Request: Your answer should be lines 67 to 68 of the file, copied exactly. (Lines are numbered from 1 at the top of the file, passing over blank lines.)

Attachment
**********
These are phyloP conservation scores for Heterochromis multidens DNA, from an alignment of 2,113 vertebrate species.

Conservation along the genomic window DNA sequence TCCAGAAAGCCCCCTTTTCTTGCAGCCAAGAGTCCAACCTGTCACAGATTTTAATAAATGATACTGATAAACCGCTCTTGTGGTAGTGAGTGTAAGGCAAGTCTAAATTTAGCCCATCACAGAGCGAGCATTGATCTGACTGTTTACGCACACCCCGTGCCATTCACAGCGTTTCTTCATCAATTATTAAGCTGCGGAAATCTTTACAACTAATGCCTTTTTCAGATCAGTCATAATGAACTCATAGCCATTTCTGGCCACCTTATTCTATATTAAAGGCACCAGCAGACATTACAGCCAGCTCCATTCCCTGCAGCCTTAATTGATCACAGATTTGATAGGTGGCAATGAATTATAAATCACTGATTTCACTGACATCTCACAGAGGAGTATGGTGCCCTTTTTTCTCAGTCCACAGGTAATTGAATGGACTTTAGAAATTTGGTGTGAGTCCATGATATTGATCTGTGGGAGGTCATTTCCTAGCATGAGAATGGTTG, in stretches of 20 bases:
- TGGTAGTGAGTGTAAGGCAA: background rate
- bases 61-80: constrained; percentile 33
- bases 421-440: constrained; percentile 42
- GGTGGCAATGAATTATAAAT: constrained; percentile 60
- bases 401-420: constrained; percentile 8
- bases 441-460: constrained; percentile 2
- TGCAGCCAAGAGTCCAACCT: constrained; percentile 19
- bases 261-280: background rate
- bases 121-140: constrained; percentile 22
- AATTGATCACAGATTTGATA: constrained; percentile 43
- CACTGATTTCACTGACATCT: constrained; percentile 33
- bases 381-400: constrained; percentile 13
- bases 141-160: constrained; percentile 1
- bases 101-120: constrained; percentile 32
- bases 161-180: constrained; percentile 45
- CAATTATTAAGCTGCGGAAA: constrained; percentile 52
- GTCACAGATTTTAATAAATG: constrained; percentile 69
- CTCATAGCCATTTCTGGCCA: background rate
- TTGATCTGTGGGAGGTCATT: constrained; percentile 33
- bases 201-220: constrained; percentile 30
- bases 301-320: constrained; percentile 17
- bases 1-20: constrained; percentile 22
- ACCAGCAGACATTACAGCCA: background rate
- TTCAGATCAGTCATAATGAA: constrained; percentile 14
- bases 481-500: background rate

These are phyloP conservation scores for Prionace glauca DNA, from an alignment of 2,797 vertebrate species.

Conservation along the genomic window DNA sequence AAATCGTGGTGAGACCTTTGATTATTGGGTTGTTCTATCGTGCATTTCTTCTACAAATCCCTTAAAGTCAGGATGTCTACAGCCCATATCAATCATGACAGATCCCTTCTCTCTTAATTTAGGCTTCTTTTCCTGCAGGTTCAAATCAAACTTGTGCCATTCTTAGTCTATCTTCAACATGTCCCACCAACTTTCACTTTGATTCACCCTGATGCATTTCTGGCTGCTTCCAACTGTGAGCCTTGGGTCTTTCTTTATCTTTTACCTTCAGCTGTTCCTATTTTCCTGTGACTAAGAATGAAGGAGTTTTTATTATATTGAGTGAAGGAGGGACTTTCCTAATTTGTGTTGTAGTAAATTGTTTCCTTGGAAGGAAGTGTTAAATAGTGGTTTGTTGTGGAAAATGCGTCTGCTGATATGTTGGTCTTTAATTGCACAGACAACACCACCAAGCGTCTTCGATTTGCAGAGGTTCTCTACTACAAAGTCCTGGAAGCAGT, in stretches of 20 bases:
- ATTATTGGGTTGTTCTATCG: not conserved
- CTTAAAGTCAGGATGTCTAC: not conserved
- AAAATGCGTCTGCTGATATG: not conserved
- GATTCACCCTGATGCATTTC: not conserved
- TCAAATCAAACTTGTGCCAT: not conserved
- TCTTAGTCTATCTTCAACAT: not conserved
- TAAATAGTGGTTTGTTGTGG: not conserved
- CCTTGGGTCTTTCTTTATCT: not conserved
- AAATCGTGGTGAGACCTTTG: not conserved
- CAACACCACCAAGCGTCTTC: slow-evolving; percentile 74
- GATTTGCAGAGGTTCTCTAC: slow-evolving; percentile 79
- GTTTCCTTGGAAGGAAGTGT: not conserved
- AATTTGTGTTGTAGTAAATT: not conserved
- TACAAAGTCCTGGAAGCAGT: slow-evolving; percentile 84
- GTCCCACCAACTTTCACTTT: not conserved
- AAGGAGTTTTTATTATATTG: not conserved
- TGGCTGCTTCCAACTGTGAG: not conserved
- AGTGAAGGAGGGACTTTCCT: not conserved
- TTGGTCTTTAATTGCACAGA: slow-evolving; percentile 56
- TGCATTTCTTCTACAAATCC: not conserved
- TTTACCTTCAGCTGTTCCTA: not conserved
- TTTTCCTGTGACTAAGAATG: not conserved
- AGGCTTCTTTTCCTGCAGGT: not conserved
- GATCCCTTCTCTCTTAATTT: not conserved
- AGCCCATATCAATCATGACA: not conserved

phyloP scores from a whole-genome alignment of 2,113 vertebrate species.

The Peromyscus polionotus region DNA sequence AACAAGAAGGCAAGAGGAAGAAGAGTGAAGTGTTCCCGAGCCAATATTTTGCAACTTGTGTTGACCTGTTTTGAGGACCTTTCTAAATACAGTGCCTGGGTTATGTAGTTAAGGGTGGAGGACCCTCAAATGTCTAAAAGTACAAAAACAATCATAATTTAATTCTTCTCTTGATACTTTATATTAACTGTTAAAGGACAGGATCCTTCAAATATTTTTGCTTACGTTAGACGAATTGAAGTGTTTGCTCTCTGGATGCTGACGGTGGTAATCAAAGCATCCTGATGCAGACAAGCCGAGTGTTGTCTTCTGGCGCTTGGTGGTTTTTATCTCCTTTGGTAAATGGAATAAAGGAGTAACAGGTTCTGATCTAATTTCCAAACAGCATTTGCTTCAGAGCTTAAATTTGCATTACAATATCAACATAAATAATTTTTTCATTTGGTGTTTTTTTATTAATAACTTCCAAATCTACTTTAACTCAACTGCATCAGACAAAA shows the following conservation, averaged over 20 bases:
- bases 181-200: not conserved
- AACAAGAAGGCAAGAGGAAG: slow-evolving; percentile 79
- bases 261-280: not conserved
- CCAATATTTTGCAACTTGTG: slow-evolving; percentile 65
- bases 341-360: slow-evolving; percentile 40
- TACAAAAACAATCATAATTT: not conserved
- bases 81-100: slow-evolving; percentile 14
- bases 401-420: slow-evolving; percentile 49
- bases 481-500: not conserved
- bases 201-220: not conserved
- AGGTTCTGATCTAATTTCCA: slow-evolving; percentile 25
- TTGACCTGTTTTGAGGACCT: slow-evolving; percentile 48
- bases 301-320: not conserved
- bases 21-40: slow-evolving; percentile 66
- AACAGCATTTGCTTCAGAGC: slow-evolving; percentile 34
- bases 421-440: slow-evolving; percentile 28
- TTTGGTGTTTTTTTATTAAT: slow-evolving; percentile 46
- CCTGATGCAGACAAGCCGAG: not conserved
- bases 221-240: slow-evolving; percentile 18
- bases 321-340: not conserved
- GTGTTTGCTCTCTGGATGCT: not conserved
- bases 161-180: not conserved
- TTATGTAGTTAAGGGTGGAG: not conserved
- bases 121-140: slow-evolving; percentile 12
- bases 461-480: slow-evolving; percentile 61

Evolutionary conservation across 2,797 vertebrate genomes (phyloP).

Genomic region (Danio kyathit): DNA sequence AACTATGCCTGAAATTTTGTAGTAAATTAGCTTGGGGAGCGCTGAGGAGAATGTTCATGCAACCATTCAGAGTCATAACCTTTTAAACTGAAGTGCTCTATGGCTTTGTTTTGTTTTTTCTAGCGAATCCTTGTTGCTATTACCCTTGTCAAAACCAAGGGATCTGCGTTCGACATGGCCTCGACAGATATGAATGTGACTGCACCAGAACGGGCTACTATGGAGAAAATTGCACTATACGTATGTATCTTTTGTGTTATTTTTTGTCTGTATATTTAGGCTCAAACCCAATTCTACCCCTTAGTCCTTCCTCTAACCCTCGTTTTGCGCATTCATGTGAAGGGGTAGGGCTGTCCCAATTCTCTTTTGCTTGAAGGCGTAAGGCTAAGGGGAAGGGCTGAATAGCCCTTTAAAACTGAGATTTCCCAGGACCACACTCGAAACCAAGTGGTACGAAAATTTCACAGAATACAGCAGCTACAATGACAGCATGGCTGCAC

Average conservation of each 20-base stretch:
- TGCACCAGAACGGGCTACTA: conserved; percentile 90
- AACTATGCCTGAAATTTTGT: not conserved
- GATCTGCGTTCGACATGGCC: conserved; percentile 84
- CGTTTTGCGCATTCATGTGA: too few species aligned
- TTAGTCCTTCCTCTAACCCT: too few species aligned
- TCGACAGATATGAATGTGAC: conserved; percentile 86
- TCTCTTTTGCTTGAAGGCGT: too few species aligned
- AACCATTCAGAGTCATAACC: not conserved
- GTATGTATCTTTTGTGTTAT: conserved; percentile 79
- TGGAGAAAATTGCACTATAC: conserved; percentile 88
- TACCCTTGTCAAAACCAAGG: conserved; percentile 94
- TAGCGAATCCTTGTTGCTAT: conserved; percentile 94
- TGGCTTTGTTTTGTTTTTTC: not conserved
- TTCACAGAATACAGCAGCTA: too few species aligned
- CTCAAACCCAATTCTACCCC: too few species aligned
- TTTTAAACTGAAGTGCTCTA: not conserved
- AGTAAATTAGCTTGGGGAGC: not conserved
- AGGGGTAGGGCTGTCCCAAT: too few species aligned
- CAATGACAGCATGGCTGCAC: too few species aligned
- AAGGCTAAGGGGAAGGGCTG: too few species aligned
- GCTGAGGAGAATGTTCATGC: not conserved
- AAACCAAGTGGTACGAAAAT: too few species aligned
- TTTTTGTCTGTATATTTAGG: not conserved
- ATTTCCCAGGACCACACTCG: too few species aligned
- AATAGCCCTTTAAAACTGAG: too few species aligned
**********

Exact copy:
- AGGTTCTGATCTAATTTCCA: slow-evolving; percentile 25
- TTGACCTGTTTTGAGGACCT: slow-evolving; percentile 48